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After M23, it is time to focus on DR Congo’s FDLR rebels

Timo Mueller for The Monitor

In Summary

Defeating the FDLR requires a drastically different approach than that pursued with M23, which while defeated militarily has not been entirely dissolved. Political and military leaders must factor in the group’s unique military capabilities and sources of support.


In early November, the Congolese army, supported by the United Nations Force Intervention Brigade, defeated the most powerful rebel group in eastern Congo – the M23. The brigade has since identified as one of the new targets, the Democratic Forces for the Liberation of Rwanda, or FDLR, a rebel group led in part by commanders implicated in the 1994 genocide in neighbouring Rwanda. The new focus may in part be the result of political overtures toward Rwanda for ending its support to M23, but neutralising the FDLR is a worthy effort by itself and critical for peace in eastern Congo.

The focus on addressing the FDLR comes at a pivotal moment. Over the last few weeks, elements of as many as 20 rebel groups across eastern Congo have either surrendered to the Congolese army or offered to lay down their weapons. Targeting the FDLR now will likely sustain this momentum, as many of the surrendering groups sprung up in defiance to the FDLR.

Effectively neutralising the FDLR will require a comprehensive approach addressing the complexity of the threat and the group’s unique traits. An effective strategy should feature more robust grassroots partnerships to promote defections together with a mix of targeted and better informed military operations aimed at the FDLR hardline leadership. As earlier operations against the FDLR brought great humanitarian fallout, the brigade must improve civilian protection.

When conducting military operations against the FDLR in conjunction with the Congolese army, the UN brigade must ensure the Congolese army severs linkages that have helped FDLR members secure military gear and intelligence to relocate troops before military offensives. The UN must also vet Congolese army units for human rights abuses and provide human rights training. Armed groups have repeatedly been reintegrated into the national forces without such measures. With little to no payment, in an environment rife with insecurity, soldiers often use their own weapons to make ends meet, exposing local populations to grave risks.

The UN brigade should break the potential armed alliances of both their co-collaborators, the Congolese army, and their target, the FDLR. Most importantly, targeted military operations against the FDLR must accompany robust efforts to disarm, demobilise, repatriate (DDR), and reintegrate, and resettle (RR) FDLR combatants. Contrary to wide-held Congolese perceptions, many FDLR members were born or grew up in Congo and need a national-level solution such as nationalisation and relocation. Any DDR/RR programme must offer long-term support, real security guarantees, and sustainable livelihood alternatives without inducing others to join rebel groups to reap the DDR/RR benefits. UN Special Envoy Mary Robinson and US Special Envoy Russ Feingold should urge Kinshasa to make DDR/RR an immediate priority.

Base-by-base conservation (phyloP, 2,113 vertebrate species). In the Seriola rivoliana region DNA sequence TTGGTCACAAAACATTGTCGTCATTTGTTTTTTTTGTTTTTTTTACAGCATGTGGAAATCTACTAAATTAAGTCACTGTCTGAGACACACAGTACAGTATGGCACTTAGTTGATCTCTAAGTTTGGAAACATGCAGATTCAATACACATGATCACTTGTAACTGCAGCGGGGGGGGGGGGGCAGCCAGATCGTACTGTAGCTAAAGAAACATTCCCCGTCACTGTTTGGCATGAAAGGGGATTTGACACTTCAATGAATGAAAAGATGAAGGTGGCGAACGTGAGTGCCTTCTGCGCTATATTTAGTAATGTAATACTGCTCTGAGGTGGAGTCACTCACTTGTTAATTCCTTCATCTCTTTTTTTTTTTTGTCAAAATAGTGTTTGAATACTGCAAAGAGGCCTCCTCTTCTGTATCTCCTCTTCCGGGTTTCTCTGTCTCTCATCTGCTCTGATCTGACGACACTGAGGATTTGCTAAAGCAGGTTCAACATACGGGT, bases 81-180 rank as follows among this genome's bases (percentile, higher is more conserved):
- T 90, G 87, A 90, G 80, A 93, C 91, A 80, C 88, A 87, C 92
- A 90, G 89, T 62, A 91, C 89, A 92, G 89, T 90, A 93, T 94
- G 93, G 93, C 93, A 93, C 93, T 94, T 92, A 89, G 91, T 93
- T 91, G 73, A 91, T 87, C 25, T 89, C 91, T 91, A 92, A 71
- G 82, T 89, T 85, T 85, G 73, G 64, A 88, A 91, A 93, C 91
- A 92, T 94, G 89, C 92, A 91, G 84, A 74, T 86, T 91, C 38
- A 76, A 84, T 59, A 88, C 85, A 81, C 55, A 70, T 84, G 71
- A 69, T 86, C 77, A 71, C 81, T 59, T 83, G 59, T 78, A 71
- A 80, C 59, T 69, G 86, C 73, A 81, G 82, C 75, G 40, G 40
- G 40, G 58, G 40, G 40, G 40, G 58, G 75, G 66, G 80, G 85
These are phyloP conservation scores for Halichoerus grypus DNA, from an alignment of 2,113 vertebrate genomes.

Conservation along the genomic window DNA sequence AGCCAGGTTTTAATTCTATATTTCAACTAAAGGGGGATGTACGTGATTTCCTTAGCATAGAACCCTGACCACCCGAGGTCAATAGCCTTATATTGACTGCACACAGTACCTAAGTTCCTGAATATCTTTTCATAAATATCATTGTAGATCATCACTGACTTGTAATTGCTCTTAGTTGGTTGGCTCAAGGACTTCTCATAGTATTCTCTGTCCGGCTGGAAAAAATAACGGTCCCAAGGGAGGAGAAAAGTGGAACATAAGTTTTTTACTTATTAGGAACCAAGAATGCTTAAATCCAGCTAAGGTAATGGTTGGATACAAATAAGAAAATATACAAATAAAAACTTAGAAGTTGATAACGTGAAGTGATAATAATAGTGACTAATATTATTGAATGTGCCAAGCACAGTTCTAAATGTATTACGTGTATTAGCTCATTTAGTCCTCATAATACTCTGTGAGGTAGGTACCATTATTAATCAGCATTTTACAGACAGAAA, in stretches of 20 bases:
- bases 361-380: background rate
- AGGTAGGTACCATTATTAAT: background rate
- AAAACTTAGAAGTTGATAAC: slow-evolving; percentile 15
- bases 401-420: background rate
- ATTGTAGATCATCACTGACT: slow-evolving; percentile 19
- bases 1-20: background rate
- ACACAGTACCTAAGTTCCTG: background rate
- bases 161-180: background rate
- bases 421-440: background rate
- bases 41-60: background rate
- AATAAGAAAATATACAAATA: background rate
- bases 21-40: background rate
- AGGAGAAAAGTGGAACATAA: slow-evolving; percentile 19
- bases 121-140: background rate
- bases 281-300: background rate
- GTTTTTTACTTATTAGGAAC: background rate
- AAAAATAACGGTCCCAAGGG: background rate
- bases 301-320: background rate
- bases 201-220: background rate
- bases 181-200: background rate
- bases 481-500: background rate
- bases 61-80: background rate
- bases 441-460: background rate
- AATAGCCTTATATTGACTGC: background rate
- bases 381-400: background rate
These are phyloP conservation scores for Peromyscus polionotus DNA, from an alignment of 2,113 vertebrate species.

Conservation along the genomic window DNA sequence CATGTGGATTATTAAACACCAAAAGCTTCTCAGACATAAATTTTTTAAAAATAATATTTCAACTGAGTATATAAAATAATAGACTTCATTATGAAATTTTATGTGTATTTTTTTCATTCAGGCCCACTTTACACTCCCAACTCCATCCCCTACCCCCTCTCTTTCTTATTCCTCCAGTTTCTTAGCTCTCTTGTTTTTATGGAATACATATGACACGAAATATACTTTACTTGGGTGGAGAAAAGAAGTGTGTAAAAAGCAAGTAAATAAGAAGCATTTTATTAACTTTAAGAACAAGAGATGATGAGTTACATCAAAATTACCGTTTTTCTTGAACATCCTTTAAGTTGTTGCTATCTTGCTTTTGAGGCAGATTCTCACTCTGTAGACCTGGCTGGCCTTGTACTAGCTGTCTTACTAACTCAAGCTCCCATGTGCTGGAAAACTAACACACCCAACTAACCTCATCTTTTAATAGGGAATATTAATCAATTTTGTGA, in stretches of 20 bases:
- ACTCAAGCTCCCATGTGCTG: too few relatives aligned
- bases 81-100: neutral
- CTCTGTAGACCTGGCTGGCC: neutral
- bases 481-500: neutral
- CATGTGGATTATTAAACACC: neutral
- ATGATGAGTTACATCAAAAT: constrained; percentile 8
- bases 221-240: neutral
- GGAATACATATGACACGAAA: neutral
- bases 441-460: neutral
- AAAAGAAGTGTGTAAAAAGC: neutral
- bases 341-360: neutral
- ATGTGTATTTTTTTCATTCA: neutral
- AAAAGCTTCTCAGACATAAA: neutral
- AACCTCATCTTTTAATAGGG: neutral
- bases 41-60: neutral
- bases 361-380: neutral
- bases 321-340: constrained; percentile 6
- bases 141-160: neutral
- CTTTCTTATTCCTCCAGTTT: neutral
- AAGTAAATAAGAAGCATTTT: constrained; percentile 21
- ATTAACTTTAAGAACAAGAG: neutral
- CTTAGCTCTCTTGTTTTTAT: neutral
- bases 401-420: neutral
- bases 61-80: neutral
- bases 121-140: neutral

To further facilitate defections, MONUSCO could pursue direct negotiations with moderate FDLR commanders and establish more safe reporting sites in areas accessible to FDLR combatants to assuage defectors’ fears of reprisal attacks. Rwanda’s assistance in defection efforts is also pivotal. Kigali must make public a shorter and more realistic list of FDLR members it wishes to prosecute for genocide. Defectors who repatriate to Rwanda also deserve better post-repatriation treatment.

Existing DDR/RR initiatives for armed groups need broader sensitisation campaigns and greater coordination with intermediaries that offer considerable local knowledge. Albeit weakened, the FDLR remains resilient and capable of rebuilding; it could also pose a greater danger to the local population in acting out of fear for its survival. Drawing on a network of local support systems and illicitly exploiting natural resources including gold, the FDLR uses sophisticated guerilla tactics and has the ability to break into small groups to blend in with the population. Contrary to M23, the FDLR factions do not control one main territory but operate in several remote areas deep in the bush that they know very well. Going after the FDLR presents a formidable challenge that must not be underestimated.

Defeating the FDLR requires a drastically different approach than that pursued with M23, which while defeated militarily has not been entirely dissolved. Political and military leaders must factor in the group’s unique military capabilities and sources of support when considering how to target the FDLR while also minimising civilian casualties and preventing retaliatory attacks.



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